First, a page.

“I know what you’re about to say but I want to speak first.” In the bed, she pulled her face back to a more comfortable distance. “Last time you snuck away without any explanation but I soon understood why. This time, Cindy and I know more and we’re still on your side. I know nothing between us can be normal but you should remember what Cindy told you. Enjoy your life. I’d like to be part of that. We can find the time if we try.”
“It could be dangerous.” He also knew how much he missed her. Jessica was worth taking some risks. “I might also meet my death in a quiet place and you would never know for sure.”
“All of life has perils. It’s the rewards from having met the hazard that makes it all worthwhile.” She closed the gap between them to nose-touching range again. “Besides, what I’ve seen from you so far, I’m not too worried about your disappearing forever.”
It was the last night and neither was overly concerned if Cindy had to cover her ears with a pillow.
“I should’ve tried this homeless game before.” Despite the obvious difficulties of facing cold or inclement weather, the life Carl endured was not without minor joys. There was a freedom of being completely anonymous and utterly unnoticed. It was quite relaxing, as he had no schedules to keep or deadlines to meet. Overall, there was a thrill of being a field agent and using his wits.
Just now, Eckert sat watching the television news in a medium sized hotel’s lobby. If Hamster Man timed his dart into the doorway when the desk clerk turned away he could go unnoticed in a chair sheltered by a large plant pot for hours before being evicted. Carl had liked the name of Hamster Man from the moment it first crossed his mind as he contemplated his arranged suicide. Now, he employed it often. The title was more fun than the boring ‘I’ or ‘me’.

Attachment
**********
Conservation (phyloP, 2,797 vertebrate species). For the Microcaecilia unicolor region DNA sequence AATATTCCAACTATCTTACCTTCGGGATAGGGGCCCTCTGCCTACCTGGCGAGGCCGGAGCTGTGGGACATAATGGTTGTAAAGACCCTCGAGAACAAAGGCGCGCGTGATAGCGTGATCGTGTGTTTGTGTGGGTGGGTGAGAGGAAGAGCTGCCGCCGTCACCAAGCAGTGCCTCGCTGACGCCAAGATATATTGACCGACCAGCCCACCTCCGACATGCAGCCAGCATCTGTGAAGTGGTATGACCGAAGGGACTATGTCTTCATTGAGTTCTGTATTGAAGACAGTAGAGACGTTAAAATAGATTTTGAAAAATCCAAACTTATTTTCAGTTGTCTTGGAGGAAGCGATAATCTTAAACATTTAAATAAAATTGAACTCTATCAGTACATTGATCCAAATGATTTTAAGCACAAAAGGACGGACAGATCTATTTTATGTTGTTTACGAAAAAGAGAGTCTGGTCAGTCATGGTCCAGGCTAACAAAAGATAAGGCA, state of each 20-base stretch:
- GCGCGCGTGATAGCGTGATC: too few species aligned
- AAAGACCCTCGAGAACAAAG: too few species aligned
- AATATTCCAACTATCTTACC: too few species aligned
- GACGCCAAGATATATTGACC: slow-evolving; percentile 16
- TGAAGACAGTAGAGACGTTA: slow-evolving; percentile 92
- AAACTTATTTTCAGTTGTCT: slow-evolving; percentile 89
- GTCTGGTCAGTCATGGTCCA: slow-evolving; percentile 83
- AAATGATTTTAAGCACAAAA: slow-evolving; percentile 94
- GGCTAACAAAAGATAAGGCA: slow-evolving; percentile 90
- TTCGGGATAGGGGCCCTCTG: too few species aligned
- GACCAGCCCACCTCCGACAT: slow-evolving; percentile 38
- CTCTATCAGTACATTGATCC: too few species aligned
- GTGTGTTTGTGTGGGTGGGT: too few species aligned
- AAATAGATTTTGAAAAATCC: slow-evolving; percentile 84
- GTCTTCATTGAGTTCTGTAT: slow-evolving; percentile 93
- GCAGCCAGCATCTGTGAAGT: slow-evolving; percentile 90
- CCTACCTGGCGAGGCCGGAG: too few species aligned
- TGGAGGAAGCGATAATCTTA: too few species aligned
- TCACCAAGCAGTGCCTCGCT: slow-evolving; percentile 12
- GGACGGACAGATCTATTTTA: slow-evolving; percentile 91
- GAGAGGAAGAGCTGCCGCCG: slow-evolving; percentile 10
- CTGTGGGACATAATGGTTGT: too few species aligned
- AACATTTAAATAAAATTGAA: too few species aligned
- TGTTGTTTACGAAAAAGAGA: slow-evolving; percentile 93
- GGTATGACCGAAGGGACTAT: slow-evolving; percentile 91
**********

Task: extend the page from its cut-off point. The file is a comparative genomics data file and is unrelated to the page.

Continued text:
“Maybe Weeds should wear a sandwich board, painted with a red target and stroll Pennsylvania Avenue.” Speculating experts were guessing the president’s overt bravado may be a challenge to Shiva but Carl was certain. The ex-CIA man knew the contents of the same file and could envision the president or especially his Chief of Staff, trying to draw the messenger into a hasty strike. “If I were a world-class assassin, would I be lured when I knew the vast weight of all the president’s resources were marshaled against me?”
“How would I know? I’m not one.” Carl Eckert had been trying to place his anticipation with the Shiva operative but was having little success. “I should abandon that losing tactic.”
“The White House may even be trying the same with well-funded assassin’s think tanks.” Carl’s imaginative mind envisioned a drama where a number of government assassins each tried to forecast Shiva’s actions by predicting what they would do. “All would arrive at the same point and with so many assassins in convention the real one would be as just an identical bee in the overcrowded hive.”
“That’s humorous but instead, I should ponder what I would do if I were me. Carl Eckert is the solitary resource that the president has none of, to my plenty.” The homeless man chuckled then reconsidered. “Why not? It’s not like I’m pressed for time to waste.”
He reached into a pocket and took out a newspaper clipping. The White House was unguarded about the president’s itinerary. In fact, they were advertising the schedule that included quite a few appearances around the national capital region. There was also a brief junket to the northwest corner of the contiguous states.